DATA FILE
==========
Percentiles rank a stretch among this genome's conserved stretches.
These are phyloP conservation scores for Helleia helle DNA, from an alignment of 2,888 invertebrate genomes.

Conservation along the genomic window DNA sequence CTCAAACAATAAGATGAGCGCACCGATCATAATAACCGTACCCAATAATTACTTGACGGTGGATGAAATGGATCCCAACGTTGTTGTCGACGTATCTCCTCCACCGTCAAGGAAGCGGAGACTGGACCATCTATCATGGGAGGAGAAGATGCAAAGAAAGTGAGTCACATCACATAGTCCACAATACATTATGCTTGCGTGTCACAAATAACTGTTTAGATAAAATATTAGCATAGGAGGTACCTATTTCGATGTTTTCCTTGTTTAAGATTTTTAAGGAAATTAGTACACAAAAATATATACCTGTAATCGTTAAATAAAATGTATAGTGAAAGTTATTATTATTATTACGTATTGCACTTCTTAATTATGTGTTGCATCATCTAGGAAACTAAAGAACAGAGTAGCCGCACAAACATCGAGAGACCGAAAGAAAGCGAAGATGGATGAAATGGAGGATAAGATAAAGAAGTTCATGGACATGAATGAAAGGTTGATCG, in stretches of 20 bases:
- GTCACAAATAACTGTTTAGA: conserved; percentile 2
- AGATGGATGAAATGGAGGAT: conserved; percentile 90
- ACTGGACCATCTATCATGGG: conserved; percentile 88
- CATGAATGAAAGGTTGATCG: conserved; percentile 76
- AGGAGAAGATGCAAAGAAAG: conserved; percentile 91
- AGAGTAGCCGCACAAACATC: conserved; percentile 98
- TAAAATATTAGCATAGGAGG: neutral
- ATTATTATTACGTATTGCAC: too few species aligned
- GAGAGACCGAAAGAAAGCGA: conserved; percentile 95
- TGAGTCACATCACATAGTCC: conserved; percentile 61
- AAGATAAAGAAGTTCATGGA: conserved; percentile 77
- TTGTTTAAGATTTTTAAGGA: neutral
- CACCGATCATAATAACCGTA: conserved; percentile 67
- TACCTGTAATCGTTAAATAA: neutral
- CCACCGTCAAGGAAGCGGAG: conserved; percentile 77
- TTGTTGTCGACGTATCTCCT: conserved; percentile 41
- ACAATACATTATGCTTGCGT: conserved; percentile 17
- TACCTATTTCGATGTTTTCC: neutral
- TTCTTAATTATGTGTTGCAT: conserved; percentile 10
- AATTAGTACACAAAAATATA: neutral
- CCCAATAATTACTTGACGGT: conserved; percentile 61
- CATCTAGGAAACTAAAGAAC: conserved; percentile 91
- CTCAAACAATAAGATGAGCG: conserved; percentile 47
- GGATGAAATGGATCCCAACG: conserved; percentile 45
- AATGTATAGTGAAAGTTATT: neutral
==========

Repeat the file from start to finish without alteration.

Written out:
Percentiles rank a stretch among this genome's conserved stretches.
These are phyloP conservation scores for Helleia helle DNA, from an alignment of 2,888 invertebrate genomes.

Conservation along the genomic window DNA sequence CTCAAACAATAAGATGAGCGCACCGATCATAATAACCGTACCCAATAATTACTTGACGGTGGATGAAATGGATCCCAACGTTGTTGTCGACGTATCTCCTCCACCGTCAAGGAAGCGGAGACTGGACCATCTATCATGGGAGGAGAAGATGCAAAGAAAGTGAGTCACATCACATAGTCCACAATACATTATGCTTGCGTGTCACAAATAACTGTTTAGATAAAATATTAGCATAGGAGGTACCTATTTCGATGTTTTCCTTGTTTAAGATTTTTAAGGAAATTAGTACACAAAAATATATACCTGTAATCGTTAAATAAAATGTATAGTGAAAGTTATTATTATTATTACGTATTGCACTTCTTAATTATGTGTTGCATCATCTAGGAAACTAAAGAACAGAGTAGCCGCACAAACATCGAGAGACCGAAAGAAAGCGAAGATGGATGAAATGGAGGATAAGATAAAGAAGTTCATGGACATGAATGAAAGGTTGATCG, in stretches of 20 bases:
- GTCACAAATAACTGTTTAGA: conserved; percentile 2
- AGATGGATGAAATGGAGGAT: conserved; percentile 90
- ACTGGACCATCTATCATGGG: conserved; percentile 88
- CATGAATGAAAGGTTGATCG: conserved; percentile 76
- AGGAGAAGATGCAAAGAAAG: conserved; percentile 91
- AGAGTAGCCGCACAAACATC: conserved; percentile 98
- TAAAATATTAGCATAGGAGG: neutral
- ATTATTATTACGTATTGCAC: too few species aligned
- GAGAGACCGAAAGAAAGCGA: conserved; percentile 95
- TGAGTCACATCACATAGTCC: conserved; percentile 61
- AAGATAAAGAAGTTCATGGA: conserved; percentile 77
- TTGTTTAAGATTTTTAAGGA: neutral
- CACCGATCATAATAACCGTA: conserved; percentile 67
- TACCTGTAATCGTTAAATAA: neutral
- CCACCGTCAAGGAAGCGGAG: conserved; percentile 77
- TTGTTGTCGACGTATCTCCT: conserved; percentile 41
- ACAATACATTATGCTTGCGT: conserved; percentile 17
- TACCTATTTCGATGTTTTCC: neutral
- TTCTTAATTATGTGTTGCAT: conserved; percentile 10
- AATTAGTACACAAAAATATA: neutral
- CCCAATAATTACTTGACGGT: conserved; percentile 61
- CATCTAGGAAACTAAAGAAC: conserved; percentile 91
- CTCAAACAATAAGATGAGCG: conserved; percentile 47
- GGATGAAATGGATCCCAACG: conserved; percentile 45
- AATGTATAGTGAAAGTTATT: neutral